Global banking outlook 2014-15
Organizations: restructured (and simplified?)
Regulation is driving organizational reform in many ways. Future operating models for many banks are likely to be simpler, reflecting their withdrawal from different markets and business lines.
Banks have begun reviewing their legal entity structures. We recommend that they incorporate a review of internal structures and hierarchies with the goal of removing duplicate management and de-layering the organization.
The review should also incorporate a bank’s future-state structure across jurisdictions to deal with the rise of regulatory nationalism. Local regulatory requirements in individual jurisdictions have become clearer, particularly around capital levels (see chart).
Many banks have been deeply affected by compliance failures and conduct issues, and have begun a strategic assessment of how their organizations must change.
Much of the assessment focuses on risk culture, with the ultimate goal of striking a balance between risk management and sustainable growth.
The challenges for banks are ensuring that changes are embedded throughout the organization and new standards are followed. We expect to see a greater focus on strengthening internal transparency and monitoring to reduce operational risk, particularly as it relates to conduct.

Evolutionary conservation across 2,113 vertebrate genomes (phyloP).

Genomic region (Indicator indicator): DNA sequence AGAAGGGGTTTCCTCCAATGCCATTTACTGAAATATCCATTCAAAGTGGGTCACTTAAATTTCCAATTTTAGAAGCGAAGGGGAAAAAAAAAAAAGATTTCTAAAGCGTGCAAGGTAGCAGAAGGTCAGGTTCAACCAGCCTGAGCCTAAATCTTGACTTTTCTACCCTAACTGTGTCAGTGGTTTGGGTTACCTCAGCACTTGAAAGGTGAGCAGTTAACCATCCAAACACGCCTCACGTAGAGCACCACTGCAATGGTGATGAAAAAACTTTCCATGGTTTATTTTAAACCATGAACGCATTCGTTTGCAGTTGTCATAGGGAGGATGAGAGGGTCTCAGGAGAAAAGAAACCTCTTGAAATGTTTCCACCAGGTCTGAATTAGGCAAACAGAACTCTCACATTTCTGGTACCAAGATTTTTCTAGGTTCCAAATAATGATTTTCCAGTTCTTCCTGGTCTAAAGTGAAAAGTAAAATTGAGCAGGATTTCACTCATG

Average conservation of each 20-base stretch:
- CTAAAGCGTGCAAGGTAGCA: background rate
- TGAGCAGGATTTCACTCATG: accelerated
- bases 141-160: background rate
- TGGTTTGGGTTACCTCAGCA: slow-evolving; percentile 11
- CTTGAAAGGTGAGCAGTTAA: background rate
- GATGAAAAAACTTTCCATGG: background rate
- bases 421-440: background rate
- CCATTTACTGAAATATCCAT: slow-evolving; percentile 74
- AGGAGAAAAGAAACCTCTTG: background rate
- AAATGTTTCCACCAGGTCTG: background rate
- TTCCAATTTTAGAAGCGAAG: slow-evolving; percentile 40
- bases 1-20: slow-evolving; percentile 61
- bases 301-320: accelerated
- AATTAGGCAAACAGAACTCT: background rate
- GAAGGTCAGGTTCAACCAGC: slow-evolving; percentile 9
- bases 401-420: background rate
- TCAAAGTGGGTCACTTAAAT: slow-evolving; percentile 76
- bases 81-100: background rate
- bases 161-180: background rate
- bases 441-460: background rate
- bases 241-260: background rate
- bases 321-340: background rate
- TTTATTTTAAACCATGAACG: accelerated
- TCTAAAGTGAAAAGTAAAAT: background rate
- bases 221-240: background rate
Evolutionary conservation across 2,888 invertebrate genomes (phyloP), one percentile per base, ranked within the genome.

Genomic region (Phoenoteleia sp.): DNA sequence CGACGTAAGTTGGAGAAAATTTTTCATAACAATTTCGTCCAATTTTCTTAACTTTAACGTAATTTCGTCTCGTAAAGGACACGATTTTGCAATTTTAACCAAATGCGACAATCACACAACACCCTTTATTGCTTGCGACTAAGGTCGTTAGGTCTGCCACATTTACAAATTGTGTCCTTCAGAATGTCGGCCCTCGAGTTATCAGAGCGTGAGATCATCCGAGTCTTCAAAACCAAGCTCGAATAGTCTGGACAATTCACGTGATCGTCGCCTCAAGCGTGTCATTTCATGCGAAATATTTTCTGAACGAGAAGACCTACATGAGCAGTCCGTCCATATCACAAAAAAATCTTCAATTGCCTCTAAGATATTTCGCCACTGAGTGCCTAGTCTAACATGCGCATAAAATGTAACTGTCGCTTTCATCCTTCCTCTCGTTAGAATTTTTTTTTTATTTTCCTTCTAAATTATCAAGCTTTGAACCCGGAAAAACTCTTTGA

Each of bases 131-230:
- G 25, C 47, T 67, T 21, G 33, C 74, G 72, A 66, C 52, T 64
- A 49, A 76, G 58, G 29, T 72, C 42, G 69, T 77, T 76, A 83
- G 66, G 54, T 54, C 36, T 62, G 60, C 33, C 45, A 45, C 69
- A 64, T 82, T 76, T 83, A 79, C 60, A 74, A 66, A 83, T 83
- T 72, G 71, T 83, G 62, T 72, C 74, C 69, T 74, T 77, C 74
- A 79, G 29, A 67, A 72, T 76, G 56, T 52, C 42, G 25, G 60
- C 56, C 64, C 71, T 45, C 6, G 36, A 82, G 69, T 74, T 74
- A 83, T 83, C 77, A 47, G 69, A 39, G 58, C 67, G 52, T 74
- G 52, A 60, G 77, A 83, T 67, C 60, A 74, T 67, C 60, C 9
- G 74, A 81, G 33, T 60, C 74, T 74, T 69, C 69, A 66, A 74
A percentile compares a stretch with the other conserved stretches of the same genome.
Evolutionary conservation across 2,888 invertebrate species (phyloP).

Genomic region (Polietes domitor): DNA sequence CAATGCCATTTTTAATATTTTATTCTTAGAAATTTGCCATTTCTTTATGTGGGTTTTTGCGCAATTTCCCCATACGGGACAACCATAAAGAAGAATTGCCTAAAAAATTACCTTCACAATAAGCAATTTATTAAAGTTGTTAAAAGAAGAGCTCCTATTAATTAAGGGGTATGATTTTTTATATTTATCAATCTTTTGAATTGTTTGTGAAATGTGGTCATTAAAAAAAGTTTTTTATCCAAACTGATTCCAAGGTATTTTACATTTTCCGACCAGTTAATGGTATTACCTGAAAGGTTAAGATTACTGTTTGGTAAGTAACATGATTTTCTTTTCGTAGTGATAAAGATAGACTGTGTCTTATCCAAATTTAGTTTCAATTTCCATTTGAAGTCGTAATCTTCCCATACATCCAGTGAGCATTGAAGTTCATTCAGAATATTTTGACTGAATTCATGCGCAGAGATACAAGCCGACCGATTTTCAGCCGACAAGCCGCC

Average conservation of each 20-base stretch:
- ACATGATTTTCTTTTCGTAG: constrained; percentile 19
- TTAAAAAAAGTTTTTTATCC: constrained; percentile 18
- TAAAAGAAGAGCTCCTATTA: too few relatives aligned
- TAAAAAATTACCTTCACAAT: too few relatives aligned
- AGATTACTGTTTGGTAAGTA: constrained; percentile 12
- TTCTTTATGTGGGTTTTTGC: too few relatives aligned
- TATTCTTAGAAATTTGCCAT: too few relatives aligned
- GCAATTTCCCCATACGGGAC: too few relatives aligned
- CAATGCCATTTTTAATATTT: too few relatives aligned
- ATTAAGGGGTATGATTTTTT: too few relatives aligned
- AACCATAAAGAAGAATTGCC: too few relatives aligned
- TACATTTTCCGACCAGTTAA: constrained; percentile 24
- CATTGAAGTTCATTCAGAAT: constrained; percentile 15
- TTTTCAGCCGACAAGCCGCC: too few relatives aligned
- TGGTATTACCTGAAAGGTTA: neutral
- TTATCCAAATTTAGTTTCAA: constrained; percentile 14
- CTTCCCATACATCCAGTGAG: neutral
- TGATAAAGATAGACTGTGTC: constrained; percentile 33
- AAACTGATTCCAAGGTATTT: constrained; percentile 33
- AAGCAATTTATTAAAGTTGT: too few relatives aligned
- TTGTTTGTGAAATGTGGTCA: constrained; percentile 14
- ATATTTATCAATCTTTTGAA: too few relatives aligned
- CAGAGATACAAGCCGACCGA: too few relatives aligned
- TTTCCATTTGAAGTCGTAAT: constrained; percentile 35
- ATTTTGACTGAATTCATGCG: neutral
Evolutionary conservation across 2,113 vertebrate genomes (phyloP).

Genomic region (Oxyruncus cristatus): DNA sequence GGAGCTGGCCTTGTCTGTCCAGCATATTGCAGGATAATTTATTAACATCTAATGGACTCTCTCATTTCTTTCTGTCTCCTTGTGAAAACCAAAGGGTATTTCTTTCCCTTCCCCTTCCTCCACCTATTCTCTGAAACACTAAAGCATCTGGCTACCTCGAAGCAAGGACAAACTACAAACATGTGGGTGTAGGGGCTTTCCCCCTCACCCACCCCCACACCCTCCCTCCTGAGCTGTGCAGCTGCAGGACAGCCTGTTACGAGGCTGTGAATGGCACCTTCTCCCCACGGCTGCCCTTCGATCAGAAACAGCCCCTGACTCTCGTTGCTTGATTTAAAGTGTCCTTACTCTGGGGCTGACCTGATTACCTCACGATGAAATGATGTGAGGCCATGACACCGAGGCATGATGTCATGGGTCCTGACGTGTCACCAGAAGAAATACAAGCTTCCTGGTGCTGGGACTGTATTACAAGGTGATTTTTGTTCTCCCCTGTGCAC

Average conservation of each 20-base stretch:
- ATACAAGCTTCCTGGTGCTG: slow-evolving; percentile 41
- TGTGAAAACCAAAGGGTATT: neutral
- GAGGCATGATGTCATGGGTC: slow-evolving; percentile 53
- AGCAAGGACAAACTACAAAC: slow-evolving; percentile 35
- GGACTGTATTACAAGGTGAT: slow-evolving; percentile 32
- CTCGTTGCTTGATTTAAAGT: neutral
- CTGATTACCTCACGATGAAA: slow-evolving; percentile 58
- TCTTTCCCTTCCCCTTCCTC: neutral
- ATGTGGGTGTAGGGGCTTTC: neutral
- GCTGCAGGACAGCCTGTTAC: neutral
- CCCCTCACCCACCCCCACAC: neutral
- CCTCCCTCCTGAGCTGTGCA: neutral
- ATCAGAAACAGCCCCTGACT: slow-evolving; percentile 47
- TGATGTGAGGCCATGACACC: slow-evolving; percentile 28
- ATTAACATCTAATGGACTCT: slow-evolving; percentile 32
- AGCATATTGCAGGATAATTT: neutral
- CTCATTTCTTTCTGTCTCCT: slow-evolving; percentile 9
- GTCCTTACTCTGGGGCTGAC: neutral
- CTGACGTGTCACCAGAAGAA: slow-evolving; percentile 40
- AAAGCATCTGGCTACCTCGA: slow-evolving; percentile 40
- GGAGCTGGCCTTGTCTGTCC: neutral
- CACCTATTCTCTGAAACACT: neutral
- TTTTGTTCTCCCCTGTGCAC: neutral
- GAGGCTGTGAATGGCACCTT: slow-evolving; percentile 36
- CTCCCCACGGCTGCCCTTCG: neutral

Issues around shared services
Ring-fencing and resolution planning will require firms to consider which functions and services can be shared across different businesses and subsidiaries, and whether some should be housed in separate operating entities.
Location strategies will also be transformed, as banks explore offshoring and near-shoring options to reduce costs. However, it is vital to re-engineer any function before exporting it. This avoids introducing inefficient processes at a new location.
Emerging markets not exempt
Banks in emerging markets face unique challenges. They need to reform structures and key functions to manage businesses that have grown exponentially and to prepare for the next wave of expansion.
Risk management will require particular focus as increased staff sizes affect organizational culture and increased demand for credit stretches the capacity of the risk function. Strengthening systems, processes and oversight in these and other areas will be critical to securing additional funding and to developing alliances with other institutions.
Potential global capital requirements*
*US and other FSB member countries are working on additional bail in requirements which are likely to close the gap between
Switzerland/UK and other countries in terms of going concern loss absorbancy.
**The maximum Basel III GSIB buffer of 3.5% is not currently applicable to any institution.
***US GSIB requirements are expected to be announced by the end of 2013.
**** Draft regulations for rules covering capital conservation buffer and countercyclical buffer expected in 2014/15.
Source: Bank for International Settlements, national regulators, EY analysis.